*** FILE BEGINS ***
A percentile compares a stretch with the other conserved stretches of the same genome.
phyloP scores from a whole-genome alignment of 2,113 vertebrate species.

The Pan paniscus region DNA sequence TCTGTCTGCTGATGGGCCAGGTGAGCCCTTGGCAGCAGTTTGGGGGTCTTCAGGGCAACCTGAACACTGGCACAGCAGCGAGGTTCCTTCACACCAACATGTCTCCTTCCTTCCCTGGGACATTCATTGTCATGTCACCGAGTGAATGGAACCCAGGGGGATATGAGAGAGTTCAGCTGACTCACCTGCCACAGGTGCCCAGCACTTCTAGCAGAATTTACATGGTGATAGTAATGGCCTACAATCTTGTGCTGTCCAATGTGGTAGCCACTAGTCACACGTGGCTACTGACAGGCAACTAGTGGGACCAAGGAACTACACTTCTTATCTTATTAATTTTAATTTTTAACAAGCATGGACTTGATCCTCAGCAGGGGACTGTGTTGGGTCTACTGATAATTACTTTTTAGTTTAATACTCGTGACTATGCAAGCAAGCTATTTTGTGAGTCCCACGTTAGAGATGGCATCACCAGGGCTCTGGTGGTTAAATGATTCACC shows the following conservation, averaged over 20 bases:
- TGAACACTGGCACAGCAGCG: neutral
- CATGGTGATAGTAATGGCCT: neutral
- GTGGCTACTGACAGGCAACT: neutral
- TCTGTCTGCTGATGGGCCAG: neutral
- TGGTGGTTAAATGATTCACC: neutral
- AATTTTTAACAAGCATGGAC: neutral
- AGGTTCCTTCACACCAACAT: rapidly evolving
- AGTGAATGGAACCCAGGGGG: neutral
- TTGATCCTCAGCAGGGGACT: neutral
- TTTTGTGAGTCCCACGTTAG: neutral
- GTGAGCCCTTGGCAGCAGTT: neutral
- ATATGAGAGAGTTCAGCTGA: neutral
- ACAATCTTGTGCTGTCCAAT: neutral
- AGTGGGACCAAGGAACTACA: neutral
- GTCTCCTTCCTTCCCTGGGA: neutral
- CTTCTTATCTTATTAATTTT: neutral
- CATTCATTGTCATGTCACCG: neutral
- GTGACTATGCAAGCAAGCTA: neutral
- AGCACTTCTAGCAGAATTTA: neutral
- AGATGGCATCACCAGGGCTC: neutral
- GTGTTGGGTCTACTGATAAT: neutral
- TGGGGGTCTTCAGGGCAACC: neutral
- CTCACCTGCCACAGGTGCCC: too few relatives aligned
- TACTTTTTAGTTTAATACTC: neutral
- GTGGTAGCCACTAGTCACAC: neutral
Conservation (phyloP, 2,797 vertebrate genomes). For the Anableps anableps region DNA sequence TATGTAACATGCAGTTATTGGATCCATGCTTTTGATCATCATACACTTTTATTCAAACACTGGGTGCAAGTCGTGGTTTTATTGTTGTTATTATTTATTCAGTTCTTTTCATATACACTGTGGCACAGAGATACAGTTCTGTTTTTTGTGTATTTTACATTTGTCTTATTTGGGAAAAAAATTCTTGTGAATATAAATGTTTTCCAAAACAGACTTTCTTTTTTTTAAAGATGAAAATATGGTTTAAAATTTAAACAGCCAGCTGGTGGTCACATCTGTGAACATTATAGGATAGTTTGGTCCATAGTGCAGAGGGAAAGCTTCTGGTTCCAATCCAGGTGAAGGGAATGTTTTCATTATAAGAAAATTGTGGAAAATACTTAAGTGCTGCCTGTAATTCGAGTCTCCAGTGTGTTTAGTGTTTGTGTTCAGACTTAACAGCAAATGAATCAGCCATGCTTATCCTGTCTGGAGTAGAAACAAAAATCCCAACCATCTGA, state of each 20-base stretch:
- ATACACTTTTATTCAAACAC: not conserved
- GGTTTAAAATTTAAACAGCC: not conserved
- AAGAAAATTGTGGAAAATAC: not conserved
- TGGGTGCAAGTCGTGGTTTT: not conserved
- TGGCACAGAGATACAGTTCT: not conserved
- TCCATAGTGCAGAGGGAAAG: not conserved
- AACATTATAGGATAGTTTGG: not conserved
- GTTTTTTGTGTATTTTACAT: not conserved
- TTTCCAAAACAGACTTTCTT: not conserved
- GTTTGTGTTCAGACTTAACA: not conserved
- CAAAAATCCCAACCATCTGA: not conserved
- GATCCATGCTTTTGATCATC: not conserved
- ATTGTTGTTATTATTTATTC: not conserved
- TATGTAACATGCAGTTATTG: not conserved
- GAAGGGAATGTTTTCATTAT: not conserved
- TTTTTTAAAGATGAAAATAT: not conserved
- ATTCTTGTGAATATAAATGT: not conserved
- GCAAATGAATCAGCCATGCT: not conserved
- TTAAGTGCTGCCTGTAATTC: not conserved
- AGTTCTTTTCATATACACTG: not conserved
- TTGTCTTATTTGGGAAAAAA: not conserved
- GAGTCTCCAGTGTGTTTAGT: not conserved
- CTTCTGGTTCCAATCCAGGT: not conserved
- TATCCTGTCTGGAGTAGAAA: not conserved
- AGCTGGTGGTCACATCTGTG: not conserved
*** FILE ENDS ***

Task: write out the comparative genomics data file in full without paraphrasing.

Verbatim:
A percentile compares a stretch with the other conserved stretches of the same genome.
phyloP scores from a whole-genome alignment of 2,113 vertebrate species.

The Pan paniscus region DNA sequence TCTGTCTGCTGATGGGCCAGGTGAGCCCTTGGCAGCAGTTTGGGGGTCTTCAGGGCAACCTGAACACTGGCACAGCAGCGAGGTTCCTTCACACCAACATGTCTCCTTCCTTCCCTGGGACATTCATTGTCATGTCACCGAGTGAATGGAACCCAGGGGGATATGAGAGAGTTCAGCTGACTCACCTGCCACAGGTGCCCAGCACTTCTAGCAGAATTTACATGGTGATAGTAATGGCCTACAATCTTGTGCTGTCCAATGTGGTAGCCACTAGTCACACGTGGCTACTGACAGGCAACTAGTGGGACCAAGGAACTACACTTCTTATCTTATTAATTTTAATTTTTAACAAGCATGGACTTGATCCTCAGCAGGGGACTGTGTTGGGTCTACTGATAATTACTTTTTAGTTTAATACTCGTGACTATGCAAGCAAGCTATTTTGTGAGTCCCACGTTAGAGATGGCATCACCAGGGCTCTGGTGGTTAAATGATTCACC shows the following conservation, averaged over 20 bases:
- TGAACACTGGCACAGCAGCG: neutral
- CATGGTGATAGTAATGGCCT: neutral
- GTGGCTACTGACAGGCAACT: neutral
- TCTGTCTGCTGATGGGCCAG: neutral
- TGGTGGTTAAATGATTCACC: neutral
- AATTTTTAACAAGCATGGAC: neutral
- AGGTTCCTTCACACCAACAT: rapidly evolving
- AGTGAATGGAACCCAGGGGG: neutral
- TTGATCCTCAGCAGGGGACT: neutral
- TTTTGTGAGTCCCACGTTAG: neutral
- GTGAGCCCTTGGCAGCAGTT: neutral
- ATATGAGAGAGTTCAGCTGA: neutral
- ACAATCTTGTGCTGTCCAAT: neutral
- AGTGGGACCAAGGAACTACA: neutral
- GTCTCCTTCCTTCCCTGGGA: neutral
- CTTCTTATCTTATTAATTTT: neutral
- CATTCATTGTCATGTCACCG: neutral
- GTGACTATGCAAGCAAGCTA: neutral
- AGCACTTCTAGCAGAATTTA: neutral
- AGATGGCATCACCAGGGCTC: neutral
- GTGTTGGGTCTACTGATAAT: neutral
- TGGGGGTCTTCAGGGCAACC: neutral
- CTCACCTGCCACAGGTGCCC: too few relatives aligned
- TACTTTTTAGTTTAATACTC: neutral
- GTGGTAGCCACTAGTCACAC: neutral
Conservation (phyloP, 2,797 vertebrate genomes). For the Anableps anableps region DNA sequence TATGTAACATGCAGTTATTGGATCCATGCTTTTGATCATCATACACTTTTATTCAAACACTGGGTGCAAGTCGTGGTTTTATTGTTGTTATTATTTATTCAGTTCTTTTCATATACACTGTGGCACAGAGATACAGTTCTGTTTTTTGTGTATTTTACATTTGTCTTATTTGGGAAAAAAATTCTTGTGAATATAAATGTTTTCCAAAACAGACTTTCTTTTTTTTAAAGATGAAAATATGGTTTAAAATTTAAACAGCCAGCTGGTGGTCACATCTGTGAACATTATAGGATAGTTTGGTCCATAGTGCAGAGGGAAAGCTTCTGGTTCCAATCCAGGTGAAGGGAATGTTTTCATTATAAGAAAATTGTGGAAAATACTTAAGTGCTGCCTGTAATTCGAGTCTCCAGTGTGTTTAGTGTTTGTGTTCAGACTTAACAGCAAATGAATCAGCCATGCTTATCCTGTCTGGAGTAGAAACAAAAATCCCAACCATCTGA, state of each 20-base stretch:
- ATACACTTTTATTCAAACAC: not conserved
- GGTTTAAAATTTAAACAGCC: not conserved
- AAGAAAATTGTGGAAAATAC: not conserved
- TGGGTGCAAGTCGTGGTTTT: not conserved
- TGGCACAGAGATACAGTTCT: not conserved
- TCCATAGTGCAGAGGGAAAG: not conserved
- AACATTATAGGATAGTTTGG: not conserved
- GTTTTTTGTGTATTTTACAT: not conserved
- TTTCCAAAACAGACTTTCTT: not conserved
- GTTTGTGTTCAGACTTAACA: not conserved
- CAAAAATCCCAACCATCTGA: not conserved
- GATCCATGCTTTTGATCATC: not conserved
- ATTGTTGTTATTATTTATTC: not conserved
- TATGTAACATGCAGTTATTG: not conserved
- GAAGGGAATGTTTTCATTAT: not conserved
- TTTTTTAAAGATGAAAATAT: not conserved
- ATTCTTGTGAATATAAATGT: not conserved
- GCAAATGAATCAGCCATGCT: not conserved
- TTAAGTGCTGCCTGTAATTC: not conserved
- AGTTCTTTTCATATACACTG: not conserved
- TTGTCTTATTTGGGAAAAAA: not conserved
- GAGTCTCCAGTGTGTTTAGT: not conserved
- CTTCTGGTTCCAATCCAGGT: not conserved
- TATCCTGTCTGGAGTAGAAA: not conserved
- AGCTGGTGGTCACATCTGTG: not conserved